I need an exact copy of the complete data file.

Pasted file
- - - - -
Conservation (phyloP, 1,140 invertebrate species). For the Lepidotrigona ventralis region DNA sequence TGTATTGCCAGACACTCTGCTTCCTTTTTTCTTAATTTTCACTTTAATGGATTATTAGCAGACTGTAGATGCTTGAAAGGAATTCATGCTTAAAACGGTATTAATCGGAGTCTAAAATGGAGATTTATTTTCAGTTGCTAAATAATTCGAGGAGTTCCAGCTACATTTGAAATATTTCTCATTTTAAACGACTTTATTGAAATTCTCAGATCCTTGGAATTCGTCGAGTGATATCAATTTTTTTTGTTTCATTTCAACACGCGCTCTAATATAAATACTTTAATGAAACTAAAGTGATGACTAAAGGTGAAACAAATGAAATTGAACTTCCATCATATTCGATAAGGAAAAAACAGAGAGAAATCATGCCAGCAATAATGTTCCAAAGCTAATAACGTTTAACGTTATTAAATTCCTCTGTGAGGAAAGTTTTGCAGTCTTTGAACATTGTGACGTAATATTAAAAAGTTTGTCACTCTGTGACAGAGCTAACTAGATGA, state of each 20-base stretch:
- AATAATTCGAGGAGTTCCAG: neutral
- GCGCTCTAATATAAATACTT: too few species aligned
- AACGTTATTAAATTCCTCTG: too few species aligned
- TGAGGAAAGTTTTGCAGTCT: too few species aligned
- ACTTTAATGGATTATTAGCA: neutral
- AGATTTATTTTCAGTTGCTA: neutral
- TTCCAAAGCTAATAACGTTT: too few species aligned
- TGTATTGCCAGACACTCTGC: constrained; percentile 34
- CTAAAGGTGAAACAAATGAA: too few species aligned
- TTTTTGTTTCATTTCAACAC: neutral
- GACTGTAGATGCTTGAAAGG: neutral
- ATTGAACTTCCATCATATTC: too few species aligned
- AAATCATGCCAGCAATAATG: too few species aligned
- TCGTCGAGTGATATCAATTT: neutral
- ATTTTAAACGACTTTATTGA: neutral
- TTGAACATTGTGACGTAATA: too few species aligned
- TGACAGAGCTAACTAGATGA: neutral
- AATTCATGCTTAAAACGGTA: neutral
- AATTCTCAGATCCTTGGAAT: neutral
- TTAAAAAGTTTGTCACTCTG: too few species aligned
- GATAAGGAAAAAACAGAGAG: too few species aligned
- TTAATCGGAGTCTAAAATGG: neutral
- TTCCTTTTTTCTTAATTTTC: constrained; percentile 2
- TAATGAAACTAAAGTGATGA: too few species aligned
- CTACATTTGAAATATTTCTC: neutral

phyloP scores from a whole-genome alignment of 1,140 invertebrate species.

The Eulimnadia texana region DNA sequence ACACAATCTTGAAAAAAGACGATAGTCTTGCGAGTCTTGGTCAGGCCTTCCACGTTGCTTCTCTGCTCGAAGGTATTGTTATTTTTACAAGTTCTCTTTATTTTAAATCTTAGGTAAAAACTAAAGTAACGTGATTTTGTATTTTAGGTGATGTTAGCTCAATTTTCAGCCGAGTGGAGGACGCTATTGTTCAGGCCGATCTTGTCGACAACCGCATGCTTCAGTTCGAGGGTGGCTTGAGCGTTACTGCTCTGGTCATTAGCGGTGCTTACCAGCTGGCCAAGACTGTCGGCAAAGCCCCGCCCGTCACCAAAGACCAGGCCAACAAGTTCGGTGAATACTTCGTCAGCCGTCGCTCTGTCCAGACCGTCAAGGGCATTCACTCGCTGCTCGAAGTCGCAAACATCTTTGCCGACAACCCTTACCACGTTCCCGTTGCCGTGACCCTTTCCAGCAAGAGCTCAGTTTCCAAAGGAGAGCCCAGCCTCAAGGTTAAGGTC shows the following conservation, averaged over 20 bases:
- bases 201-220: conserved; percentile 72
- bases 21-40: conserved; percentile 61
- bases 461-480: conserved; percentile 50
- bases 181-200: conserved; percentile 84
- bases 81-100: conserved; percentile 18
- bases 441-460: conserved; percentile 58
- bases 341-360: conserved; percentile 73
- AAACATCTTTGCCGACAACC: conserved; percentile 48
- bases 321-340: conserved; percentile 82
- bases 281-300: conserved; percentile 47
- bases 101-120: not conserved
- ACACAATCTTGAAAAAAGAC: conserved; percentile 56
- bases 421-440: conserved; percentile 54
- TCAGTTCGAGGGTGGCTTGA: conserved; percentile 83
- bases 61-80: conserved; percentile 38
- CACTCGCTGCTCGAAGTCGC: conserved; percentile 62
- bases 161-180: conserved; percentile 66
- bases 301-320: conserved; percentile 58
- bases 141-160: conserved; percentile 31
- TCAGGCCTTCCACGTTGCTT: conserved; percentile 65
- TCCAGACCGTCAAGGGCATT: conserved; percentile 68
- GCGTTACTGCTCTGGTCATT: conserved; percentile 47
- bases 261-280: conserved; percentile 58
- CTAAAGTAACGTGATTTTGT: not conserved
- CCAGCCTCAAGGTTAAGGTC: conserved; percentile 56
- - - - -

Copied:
Conservation (phyloP, 1,140 invertebrate species). For the Lepidotrigona ventralis region DNA sequence TGTATTGCCAGACACTCTGCTTCCTTTTTTCTTAATTTTCACTTTAATGGATTATTAGCAGACTGTAGATGCTTGAAAGGAATTCATGCTTAAAACGGTATTAATCGGAGTCTAAAATGGAGATTTATTTTCAGTTGCTAAATAATTCGAGGAGTTCCAGCTACATTTGAAATATTTCTCATTTTAAACGACTTTATTGAAATTCTCAGATCCTTGGAATTCGTCGAGTGATATCAATTTTTTTTGTTTCATTTCAACACGCGCTCTAATATAAATACTTTAATGAAACTAAAGTGATGACTAAAGGTGAAACAAATGAAATTGAACTTCCATCATATTCGATAAGGAAAAAACAGAGAGAAATCATGCCAGCAATAATGTTCCAAAGCTAATAACGTTTAACGTTATTAAATTCCTCTGTGAGGAAAGTTTTGCAGTCTTTGAACATTGTGACGTAATATTAAAAAGTTTGTCACTCTGTGACAGAGCTAACTAGATGA, state of each 20-base stretch:
- AATAATTCGAGGAGTTCCAG: neutral
- GCGCTCTAATATAAATACTT: too few species aligned
- AACGTTATTAAATTCCTCTG: too few species aligned
- TGAGGAAAGTTTTGCAGTCT: too few species aligned
- ACTTTAATGGATTATTAGCA: neutral
- AGATTTATTTTCAGTTGCTA: neutral
- TTCCAAAGCTAATAACGTTT: too few species aligned
- TGTATTGCCAGACACTCTGC: constrained; percentile 34
- CTAAAGGTGAAACAAATGAA: too few species aligned
- TTTTTGTTTCATTTCAACAC: neutral
- GACTGTAGATGCTTGAAAGG: neutral
- ATTGAACTTCCATCATATTC: too few species aligned
- AAATCATGCCAGCAATAATG: too few species aligned
- TCGTCGAGTGATATCAATTT: neutral
- ATTTTAAACGACTTTATTGA: neutral
- TTGAACATTGTGACGTAATA: too few species aligned
- TGACAGAGCTAACTAGATGA: neutral
- AATTCATGCTTAAAACGGTA: neutral
- AATTCTCAGATCCTTGGAAT: neutral
- TTAAAAAGTTTGTCACTCTG: too few species aligned
- GATAAGGAAAAAACAGAGAG: too few species aligned
- TTAATCGGAGTCTAAAATGG: neutral
- TTCCTTTTTTCTTAATTTTC: constrained; percentile 2
- TAATGAAACTAAAGTGATGA: too few species aligned
- CTACATTTGAAATATTTCTC: neutral

phyloP scores from a whole-genome alignment of 1,140 invertebrate species.

The Eulimnadia texana region DNA sequence ACACAATCTTGAAAAAAGACGATAGTCTTGCGAGTCTTGGTCAGGCCTTCCACGTTGCTTCTCTGCTCGAAGGTATTGTTATTTTTACAAGTTCTCTTTATTTTAAATCTTAGGTAAAAACTAAAGTAACGTGATTTTGTATTTTAGGTGATGTTAGCTCAATTTTCAGCCGAGTGGAGGACGCTATTGTTCAGGCCGATCTTGTCGACAACCGCATGCTTCAGTTCGAGGGTGGCTTGAGCGTTACTGCTCTGGTCATTAGCGGTGCTTACCAGCTGGCCAAGACTGTCGGCAAAGCCCCGCCCGTCACCAAAGACCAGGCCAACAAGTTCGGTGAATACTTCGTCAGCCGTCGCTCTGTCCAGACCGTCAAGGGCATTCACTCGCTGCTCGAAGTCGCAAACATCTTTGCCGACAACCCTTACCACGTTCCCGTTGCCGTGACCCTTTCCAGCAAGAGCTCAGTTTCCAAAGGAGAGCCCAGCCTCAAGGTTAAGGTC shows the following conservation, averaged over 20 bases:
- bases 201-220: conserved; percentile 72
- bases 21-40: conserved; percentile 61
- bases 461-480: conserved; percentile 50
- bases 181-200: conserved; percentile 84
- bases 81-100: conserved; percentile 18
- bases 441-460: conserved; percentile 58
- bases 341-360: conserved; percentile 73
- AAACATCTTTGCCGACAACC: conserved; percentile 48
- bases 321-340: conserved; percentile 82
- bases 281-300: conserved; percentile 47
- bases 101-120: not conserved
- ACACAATCTTGAAAAAAGAC: conserved; percentile 56
- bases 421-440: conserved; percentile 54
- TCAGTTCGAGGGTGGCTTGA: conserved; percentile 83
- bases 61-80: conserved; percentile 38
- CACTCGCTGCTCGAAGTCGC: conserved; percentile 62
- bases 161-180: conserved; percentile 66
- bases 301-320: conserved; percentile 58
- bases 141-160: conserved; percentile 31
- TCAGGCCTTCCACGTTGCTT: conserved; percentile 65
- TCCAGACCGTCAAGGGCATT: conserved; percentile 68
- GCGTTACTGCTCTGGTCATT: conserved; percentile 47
- bases 261-280: conserved; percentile 58
- CTAAAGTAACGTGATTTTGT: not conserved
- CCAGCCTCAAGGTTAAGGTC: conserved; percentile 56